Me:

I+want+jontron+to+be+the+judge+and+just+sit+_6e8ab3a34c4f250da12b02330d4073cf

Wow. That is dark. More than dark, that’s completely and utterly heart-wrenching.

Aaaaaaand after Claire’s Most Awful Idea Ever, he’s totally fixed and ready for some bairn-making.

Ummm……

giphy.gif

There’s no reason why this should have worked. You can’t just undo classical conditioning.

Mrs. Gabaldon, you seem like a smart lady and all, but I don’t think you understand how psychology works. Sadly, once a mind is screwed up that badly, the damage is usually permanent. If not, it takes a looooong time for an individual to overcome it.

I think that Jamie’s aversion to Claire would have made an excellent jumping off point for the next novel and would justify a book of equal length, especially if she found out during this debacle that she was pregnant with his child. Not only would Claire have to deal with the impending slaughter of the Highlanders and the Dragoons looking for Jamie, she would also have to confront the possibility of raising a child in a foreign country in the past alone. That’s more than enough conflict for a book, in my opinion. But instead we get a miraculous recovery from Jamie and they all live happily ever after. At least for now.

Overall opinion: 

I enjoyed reading this novel and I’m more than a little interested in reading the next installment. However, I also believe this book could have been so much better if some things were cut and if the story had been given more focus. It was interesting just watching them go about their daily lives, but I think actually giving it a plot would have raised the stakes a considerable amount.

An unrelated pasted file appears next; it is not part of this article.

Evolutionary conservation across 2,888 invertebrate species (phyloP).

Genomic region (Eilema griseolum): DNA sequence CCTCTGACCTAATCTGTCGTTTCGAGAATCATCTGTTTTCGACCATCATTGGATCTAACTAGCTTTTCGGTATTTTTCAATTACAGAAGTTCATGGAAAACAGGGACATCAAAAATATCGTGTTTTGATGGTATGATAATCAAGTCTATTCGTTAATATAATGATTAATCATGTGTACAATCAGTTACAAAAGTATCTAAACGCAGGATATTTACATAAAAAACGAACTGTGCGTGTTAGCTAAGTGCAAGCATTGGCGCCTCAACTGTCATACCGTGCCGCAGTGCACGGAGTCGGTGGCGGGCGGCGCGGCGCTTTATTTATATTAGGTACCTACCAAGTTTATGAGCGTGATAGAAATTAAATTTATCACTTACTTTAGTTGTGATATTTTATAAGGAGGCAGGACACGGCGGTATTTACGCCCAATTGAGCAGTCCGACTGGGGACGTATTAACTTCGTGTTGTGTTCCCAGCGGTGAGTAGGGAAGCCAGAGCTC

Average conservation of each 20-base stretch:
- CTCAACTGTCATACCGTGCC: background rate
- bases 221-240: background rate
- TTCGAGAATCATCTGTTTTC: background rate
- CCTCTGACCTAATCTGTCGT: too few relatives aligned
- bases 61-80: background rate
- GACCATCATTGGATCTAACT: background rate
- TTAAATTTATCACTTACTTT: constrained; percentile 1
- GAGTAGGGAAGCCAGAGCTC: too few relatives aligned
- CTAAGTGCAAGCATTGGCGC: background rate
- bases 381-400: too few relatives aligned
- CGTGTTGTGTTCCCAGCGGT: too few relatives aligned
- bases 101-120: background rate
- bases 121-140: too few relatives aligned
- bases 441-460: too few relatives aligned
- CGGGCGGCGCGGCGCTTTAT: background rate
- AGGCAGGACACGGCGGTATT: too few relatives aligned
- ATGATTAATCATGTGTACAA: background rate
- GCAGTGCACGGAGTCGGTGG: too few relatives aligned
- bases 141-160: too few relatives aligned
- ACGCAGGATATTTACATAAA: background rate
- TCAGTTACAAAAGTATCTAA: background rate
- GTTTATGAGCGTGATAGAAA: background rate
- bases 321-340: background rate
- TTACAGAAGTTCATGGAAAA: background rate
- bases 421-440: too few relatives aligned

Book Review: “My Salinger Year” by Joanna Rakoff

WARNING: CONTAINS MILD SPOILERS FOR THE AFOREMENTIONED MEMOIR. 

A synopsis taken from the writer’s website:

At 23, after leaving graduate school to pursue her dreams of becoming a poet, Joanna Rakoff moves to New York City and takes a job as assistant to the storied literary agent of J. D. Salinger. She spends her days in the plush, wood-paneled agency, where Dictaphones and typewriters still prevail and old-time agents doze at their desks in the late afternoon, and at night she goes home to the tiny, threadbare Williamsburg apartment she shares with her socialist boyfriend. Precariously balanced between glamour and poverty, surrounded by titanic personalities, and struggling to trust her own artistic talent, Joanna is tasked with responding to Salinger’s voluminous fan mail. But as she reads the deeply candid letters from his fans, she finds herself abandoning the agency’s form letter and writing her own responses. Over the course of the year, she finds her own voice by acting as Salinger’s, on her own dangerous and wonderful terms.

Pros:

The writing style. While the premise intrigued me, what drew me in was the author’s voice. From the first page, Rakoff grabbed my attention and held it tight for the duration of the novel. I’m not much of a non-fiction reader so I was entranced by the novel-like style in which it was written in.

New York City. I loved how she describes New York in all it’s hipster-y splendor. She talked about the shops, the club scene, the restaurants, just the attitude of the city. Admittedly, I think New York tends to be over romanticized (particularly by those that live there), however, she was able to capture my awe and attention. It wasn’t an overblown love, but it was enough to show me why this city is considered so magical to some.